To Claim or Not to Claim – A Homeowners Guide
You have a legitimate issue and you can’t decide whether or not it’s worth making a claim on your homeowners insurance. There are two major consequences that homeowners worry about when filing a claim:
- Your insurance premium will go up
- Your insurance carrier can choose not to renew your policy or can cancel it outright
There’s a lot of truth and half-truths about these statements, so here’s a little background to help you weed through all the facts to make a decision.
What makes your homeowners insurance premium go up?
There are several items that go into determining your premium to begin with, but here, we only talk about some important factors that make your premium go up. Unlike car insurance, the premium you pay for homeowners insurance has more to do with where you live. Underwriters account for the following, and these weigh the bulk of your insurance premium:
- Potential risk in your neighborhood
- Type of home
- Natural disasters in your area
- Amount of coverage you buy
If your premium goes up, it could be a direct result of a claim you filed in that year . . . or not. Statistics do show that homeowners who file a claim once are more than likely to file a claim a second and third time. As such, one thing insurance companies do is adjust the premium to make up for potential future risk. They are more concerned with the amount of claims you’ve made in a given period.
When your premium increases, it’s more than likely because insurance companies raise premiums in bulk for a specific region–and they can only do this once a year. However, back to the frequency of claims, if you’ve filed a claim theft claim six months ago, a water drainage claim three years ago, and now considering filing a claim on bathroom water damage, it is highly likely that your insurance premium will go up.
Also, a simple inquiry to the insurance company about a specific damage to your home may trigger a red flag and indicate that a loss occurred, making your property appear to be a bigger risk. They can raise your rate at renewal even if you never filed a claim, or if you filed one that was denied. When speaking with your insurer, always be clear as to whether or not you are making a formal claim or if you are just inquiring about whether or not a specific damage is covered by your policy.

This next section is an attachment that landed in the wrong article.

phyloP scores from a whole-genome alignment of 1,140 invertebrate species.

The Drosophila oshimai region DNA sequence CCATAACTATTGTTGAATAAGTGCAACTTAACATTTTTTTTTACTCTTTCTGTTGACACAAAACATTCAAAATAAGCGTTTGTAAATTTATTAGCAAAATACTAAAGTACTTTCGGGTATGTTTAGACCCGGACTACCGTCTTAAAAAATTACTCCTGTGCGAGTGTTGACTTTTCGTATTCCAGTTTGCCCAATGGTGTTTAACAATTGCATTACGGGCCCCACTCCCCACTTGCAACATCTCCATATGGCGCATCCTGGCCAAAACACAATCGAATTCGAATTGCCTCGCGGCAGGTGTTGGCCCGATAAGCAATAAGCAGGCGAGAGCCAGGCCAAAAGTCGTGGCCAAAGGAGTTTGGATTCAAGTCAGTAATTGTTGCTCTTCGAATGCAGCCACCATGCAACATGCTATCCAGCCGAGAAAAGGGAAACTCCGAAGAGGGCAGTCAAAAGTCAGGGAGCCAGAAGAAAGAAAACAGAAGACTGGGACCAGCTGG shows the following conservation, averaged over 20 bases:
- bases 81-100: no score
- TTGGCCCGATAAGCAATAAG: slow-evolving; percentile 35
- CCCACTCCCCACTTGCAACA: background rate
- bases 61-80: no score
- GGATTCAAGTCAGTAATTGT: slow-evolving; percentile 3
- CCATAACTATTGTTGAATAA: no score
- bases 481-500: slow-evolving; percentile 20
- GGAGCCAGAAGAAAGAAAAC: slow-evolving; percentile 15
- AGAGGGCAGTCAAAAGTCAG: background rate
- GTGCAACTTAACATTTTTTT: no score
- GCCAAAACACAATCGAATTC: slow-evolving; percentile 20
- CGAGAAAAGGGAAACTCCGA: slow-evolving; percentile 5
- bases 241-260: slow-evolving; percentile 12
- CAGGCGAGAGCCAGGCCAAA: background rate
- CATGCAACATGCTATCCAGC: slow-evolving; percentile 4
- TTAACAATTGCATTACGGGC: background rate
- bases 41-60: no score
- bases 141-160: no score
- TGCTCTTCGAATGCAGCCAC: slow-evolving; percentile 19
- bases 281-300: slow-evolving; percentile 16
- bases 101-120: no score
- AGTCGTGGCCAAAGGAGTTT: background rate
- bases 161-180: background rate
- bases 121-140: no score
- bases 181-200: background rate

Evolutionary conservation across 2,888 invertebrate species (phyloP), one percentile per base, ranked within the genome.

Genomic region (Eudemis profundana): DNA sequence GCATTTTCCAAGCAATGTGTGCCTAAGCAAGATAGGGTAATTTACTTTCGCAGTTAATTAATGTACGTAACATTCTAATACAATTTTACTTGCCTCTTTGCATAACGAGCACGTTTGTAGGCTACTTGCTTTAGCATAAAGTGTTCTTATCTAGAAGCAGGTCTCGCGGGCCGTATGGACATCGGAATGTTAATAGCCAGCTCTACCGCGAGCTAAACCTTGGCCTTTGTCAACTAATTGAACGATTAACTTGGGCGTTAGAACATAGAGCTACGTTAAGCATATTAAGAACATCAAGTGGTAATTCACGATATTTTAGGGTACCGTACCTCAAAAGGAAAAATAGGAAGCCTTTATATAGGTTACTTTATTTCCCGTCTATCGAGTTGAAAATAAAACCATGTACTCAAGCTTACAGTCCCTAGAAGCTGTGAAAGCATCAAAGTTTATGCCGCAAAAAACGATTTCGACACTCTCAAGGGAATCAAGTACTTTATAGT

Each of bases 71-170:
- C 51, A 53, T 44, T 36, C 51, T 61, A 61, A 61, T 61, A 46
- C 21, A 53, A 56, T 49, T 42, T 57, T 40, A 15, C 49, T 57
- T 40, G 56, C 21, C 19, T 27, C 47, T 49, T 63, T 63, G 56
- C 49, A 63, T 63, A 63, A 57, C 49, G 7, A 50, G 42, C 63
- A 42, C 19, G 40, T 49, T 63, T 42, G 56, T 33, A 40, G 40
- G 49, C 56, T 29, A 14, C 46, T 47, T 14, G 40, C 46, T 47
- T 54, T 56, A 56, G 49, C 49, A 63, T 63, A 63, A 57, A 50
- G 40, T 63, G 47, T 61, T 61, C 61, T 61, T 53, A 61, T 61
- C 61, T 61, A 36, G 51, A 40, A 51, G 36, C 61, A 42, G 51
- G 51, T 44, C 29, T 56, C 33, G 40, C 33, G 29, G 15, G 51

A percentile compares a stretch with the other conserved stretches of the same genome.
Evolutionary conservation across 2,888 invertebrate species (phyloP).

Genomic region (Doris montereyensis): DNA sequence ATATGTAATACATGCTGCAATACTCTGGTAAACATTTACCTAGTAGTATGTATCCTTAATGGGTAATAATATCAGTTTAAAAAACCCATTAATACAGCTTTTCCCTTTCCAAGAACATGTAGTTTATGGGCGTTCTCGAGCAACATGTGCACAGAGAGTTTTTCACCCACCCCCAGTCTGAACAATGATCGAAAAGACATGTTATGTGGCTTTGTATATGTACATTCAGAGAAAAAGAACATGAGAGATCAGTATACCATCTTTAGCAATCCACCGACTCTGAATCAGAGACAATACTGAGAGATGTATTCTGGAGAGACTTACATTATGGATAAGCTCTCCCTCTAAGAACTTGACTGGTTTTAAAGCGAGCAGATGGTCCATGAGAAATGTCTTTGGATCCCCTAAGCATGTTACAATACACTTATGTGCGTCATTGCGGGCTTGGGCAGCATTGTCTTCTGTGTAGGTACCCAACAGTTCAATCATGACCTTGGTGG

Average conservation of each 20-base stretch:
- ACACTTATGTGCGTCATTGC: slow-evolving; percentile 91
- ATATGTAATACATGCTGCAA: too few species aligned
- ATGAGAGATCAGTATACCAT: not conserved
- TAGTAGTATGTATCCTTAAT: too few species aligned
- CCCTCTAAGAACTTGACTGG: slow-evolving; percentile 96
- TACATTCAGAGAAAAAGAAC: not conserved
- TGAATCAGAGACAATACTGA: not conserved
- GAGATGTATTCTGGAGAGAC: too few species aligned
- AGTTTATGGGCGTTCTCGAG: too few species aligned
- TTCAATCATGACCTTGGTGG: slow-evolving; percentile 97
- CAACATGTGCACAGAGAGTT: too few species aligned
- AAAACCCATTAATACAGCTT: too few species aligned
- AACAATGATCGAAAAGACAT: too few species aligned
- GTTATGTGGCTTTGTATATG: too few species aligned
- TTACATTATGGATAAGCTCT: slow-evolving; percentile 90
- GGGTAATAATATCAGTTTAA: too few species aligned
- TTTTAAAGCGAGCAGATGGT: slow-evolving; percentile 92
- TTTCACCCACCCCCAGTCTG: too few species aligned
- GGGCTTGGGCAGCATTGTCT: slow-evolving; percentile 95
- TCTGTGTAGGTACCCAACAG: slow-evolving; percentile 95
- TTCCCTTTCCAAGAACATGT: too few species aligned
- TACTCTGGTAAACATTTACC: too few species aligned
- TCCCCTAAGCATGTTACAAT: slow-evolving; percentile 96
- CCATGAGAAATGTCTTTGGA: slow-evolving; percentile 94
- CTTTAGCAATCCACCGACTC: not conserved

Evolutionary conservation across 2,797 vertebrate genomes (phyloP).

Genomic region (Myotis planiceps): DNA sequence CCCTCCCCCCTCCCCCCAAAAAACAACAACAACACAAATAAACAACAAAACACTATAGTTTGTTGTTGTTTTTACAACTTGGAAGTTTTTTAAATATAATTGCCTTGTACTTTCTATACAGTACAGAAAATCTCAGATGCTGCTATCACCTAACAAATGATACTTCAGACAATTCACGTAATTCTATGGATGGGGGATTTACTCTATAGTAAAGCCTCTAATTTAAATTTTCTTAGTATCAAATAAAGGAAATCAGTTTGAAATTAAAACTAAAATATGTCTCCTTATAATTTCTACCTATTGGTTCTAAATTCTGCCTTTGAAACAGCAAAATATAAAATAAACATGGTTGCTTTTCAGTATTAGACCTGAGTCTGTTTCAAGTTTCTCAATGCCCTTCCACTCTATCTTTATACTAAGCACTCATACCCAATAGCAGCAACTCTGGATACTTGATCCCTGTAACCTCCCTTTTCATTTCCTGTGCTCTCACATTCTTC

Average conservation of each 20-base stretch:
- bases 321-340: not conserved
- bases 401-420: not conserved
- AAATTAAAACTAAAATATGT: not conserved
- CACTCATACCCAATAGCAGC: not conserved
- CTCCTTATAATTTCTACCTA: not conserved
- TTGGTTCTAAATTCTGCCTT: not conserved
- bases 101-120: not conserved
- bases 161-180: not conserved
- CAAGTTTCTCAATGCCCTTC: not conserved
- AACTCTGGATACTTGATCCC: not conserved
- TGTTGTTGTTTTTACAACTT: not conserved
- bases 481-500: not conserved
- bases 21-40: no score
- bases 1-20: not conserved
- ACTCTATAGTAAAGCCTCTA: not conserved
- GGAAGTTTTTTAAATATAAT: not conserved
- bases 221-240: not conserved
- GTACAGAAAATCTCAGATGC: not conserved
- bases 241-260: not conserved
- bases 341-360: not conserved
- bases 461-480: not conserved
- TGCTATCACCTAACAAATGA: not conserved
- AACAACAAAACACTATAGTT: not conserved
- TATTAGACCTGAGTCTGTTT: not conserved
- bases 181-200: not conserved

To Claim or Not to Claim
The part you’ve been waiting for–here are the questions you should consider when deciding to file a claim:
- What is your deductible? Are your repairs or losses less that your deductible? If so, you may want to second think filing a claim. When you file a claim, it goes on record, even if your claim is denied. In this case where your repair or loss is lower than your deductible, you won’t receive any payouts; it’s more logical to take a loss.
- Are your damages relatively minor? If so, you may want to consider just eating your cost. If your payout is only slightly above your deductible, it won’t be worth the increase of premium over time. Talk to an independent insurance agent to discuss how if this payout is worth the potential increase in premium. Some insurance advisers suggest that anything under $5,000 is not worth the claim.
- How many times have you filed a claim on your home? Have you claimed more than once in the last 10 years? If you have a history of filing claims, there can be a point where you are simply no longer insurable.
- Is the damage or loss due to poor maintenance on your part? The best way to avoid filing a claim is to prevent potential damage or loss. Do whatever it takes to maintain your home. If you file a claim and your insurance deems negligence on your part, they could very well deny your claim.
When it gets too complex, don’t hesitate to speak with an independent insurance agent. They can help guide you through the decision making process.